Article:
One of Scandinavia’s top directors, Susanne Bier was on hand at the Goteborg Film Festival to receive the Dragon Honorary Award. The helmer, who earned an Oscar nom for “After the Wedding” and won an Oscar for “In a Better World,” is now making her TV debut with the British-American spy series “The Night Manager,” which is based on John le Carré’s novel and stars Tom Hiddleston, Hugh Laurie and Olivia Colman. The upbeat Danish-born director has been working in the Nordics and in the U.S. throughout her career, making character-driven, often heart-wrenching movies that explore themes such as grief and family disruption. Bier has made a few English-language pics with A-listers, such as “Things We Lost in the Fire” with Halle Berry and Benicio Del Toro, and most recently “Serena,” starring Bradley Cooper and Jennifer Lawrence.
How does it feel to receive this lifetime achievement now, at the peak of your career?
I hope it doesn’t mean that that I’m done! I’m having so much fun with what I’m doing. In no way do I feel prepared to retire. I couldn’t think of doing anything else than working and doing all these fun projects.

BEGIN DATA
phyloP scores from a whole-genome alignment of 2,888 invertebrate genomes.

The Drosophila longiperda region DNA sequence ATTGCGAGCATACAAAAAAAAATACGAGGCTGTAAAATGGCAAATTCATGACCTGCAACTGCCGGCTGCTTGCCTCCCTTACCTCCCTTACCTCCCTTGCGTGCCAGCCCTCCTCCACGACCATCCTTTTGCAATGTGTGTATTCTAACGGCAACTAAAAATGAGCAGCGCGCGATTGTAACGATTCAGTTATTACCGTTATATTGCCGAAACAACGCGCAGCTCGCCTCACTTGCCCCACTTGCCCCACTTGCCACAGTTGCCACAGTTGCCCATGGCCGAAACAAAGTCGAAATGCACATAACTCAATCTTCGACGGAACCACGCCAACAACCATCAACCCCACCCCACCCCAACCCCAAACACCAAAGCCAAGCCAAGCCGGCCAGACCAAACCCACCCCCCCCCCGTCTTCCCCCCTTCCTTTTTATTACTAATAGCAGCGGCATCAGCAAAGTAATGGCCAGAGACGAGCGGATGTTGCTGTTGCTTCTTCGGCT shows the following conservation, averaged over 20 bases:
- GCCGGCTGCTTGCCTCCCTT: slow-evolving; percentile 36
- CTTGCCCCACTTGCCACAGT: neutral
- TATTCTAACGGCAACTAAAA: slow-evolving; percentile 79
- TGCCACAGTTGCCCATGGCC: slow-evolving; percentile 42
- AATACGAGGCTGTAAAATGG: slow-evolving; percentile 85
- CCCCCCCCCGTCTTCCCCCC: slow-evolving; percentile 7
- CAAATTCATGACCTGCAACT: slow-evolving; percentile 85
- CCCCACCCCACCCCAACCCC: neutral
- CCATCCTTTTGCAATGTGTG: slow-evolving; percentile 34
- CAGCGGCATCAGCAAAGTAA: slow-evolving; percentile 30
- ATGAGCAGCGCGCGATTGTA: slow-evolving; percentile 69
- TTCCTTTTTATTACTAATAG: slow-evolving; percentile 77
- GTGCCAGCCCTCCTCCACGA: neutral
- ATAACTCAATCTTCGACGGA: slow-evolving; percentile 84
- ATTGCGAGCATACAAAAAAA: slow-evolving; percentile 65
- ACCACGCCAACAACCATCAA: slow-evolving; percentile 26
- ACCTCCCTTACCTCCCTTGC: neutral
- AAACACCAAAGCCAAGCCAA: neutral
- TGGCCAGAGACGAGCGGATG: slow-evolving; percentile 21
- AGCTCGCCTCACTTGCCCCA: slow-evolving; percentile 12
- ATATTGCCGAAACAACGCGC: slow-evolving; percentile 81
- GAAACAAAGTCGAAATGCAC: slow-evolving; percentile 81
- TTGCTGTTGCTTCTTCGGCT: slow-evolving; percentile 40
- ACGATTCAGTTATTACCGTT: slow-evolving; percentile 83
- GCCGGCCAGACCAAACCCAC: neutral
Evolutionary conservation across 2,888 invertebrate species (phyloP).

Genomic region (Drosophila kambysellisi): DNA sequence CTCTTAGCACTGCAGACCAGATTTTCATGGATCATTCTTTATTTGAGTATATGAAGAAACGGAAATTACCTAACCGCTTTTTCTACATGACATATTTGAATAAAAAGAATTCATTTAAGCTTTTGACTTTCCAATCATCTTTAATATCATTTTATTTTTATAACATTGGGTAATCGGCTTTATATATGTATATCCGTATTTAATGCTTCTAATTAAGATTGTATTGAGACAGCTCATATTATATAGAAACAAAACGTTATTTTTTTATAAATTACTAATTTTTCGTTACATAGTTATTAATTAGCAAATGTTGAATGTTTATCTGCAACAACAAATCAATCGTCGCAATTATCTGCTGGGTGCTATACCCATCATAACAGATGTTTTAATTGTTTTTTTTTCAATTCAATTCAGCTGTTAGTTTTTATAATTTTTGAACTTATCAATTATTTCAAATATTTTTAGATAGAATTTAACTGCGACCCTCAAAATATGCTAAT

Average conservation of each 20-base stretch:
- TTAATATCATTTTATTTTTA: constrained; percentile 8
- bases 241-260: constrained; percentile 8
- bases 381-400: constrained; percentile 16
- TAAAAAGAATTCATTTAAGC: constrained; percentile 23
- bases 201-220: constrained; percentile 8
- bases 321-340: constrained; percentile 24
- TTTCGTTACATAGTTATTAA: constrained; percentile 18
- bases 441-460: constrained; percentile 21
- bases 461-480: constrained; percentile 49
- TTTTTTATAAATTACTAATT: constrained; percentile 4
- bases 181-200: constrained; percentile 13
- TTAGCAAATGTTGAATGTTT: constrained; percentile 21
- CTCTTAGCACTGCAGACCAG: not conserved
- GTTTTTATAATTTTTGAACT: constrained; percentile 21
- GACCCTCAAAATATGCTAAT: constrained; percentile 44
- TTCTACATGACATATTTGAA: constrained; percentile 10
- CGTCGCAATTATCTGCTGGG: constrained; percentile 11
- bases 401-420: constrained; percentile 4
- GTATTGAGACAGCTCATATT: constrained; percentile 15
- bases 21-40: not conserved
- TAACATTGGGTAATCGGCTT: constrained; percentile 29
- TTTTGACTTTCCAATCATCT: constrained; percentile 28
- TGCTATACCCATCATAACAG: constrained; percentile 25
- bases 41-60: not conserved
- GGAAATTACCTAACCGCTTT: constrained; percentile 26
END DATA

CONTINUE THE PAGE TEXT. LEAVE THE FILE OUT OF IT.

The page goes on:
So you’ve just done this ambitious TV series “The Night Manager” for AMC and BBC One. How was it?
It’s a John Le Carré novel and it’s produced by the Ink Factory and Stephen Garrett. They produced it and John Le Carré has been quite involved with it. It stars Hugh Laurie, Tom Hiddleston and there’s Tom Hollander as well. It’s been fantastic making something which is so extensive in scale. In feature film, you have an hour and a half and here it’s six hours. And it means that all the minor characters are substantial. It’s filmed exactly like a very long film. Also, we didn’t shoot out each episode. On the morning, we would do a scene from episode one then, scene five from episode six – exactly like a movie.
Did you get to work on the script at all, the adaptation?
When I got involved, there was a first draft of episode one. Hugh Laurie and Tom Hiddleston were attached. It was something where I went “I have to do this.” I was reading this big bunch of scripts and I saw John Le Carré written on one of them and was adamant about it. The rest of the episodes came through and then we worked them too. They kept evolving whilst we were shooting. They were finished but we changed things. It was an extremely creative group of people and Hugh came with suggestions, Tom did too and John Le Carré. It was a very involving project.
Were you surprised when you got offered this series project? Was it something that you were immediately comfortable with – the universe of John Le Carré?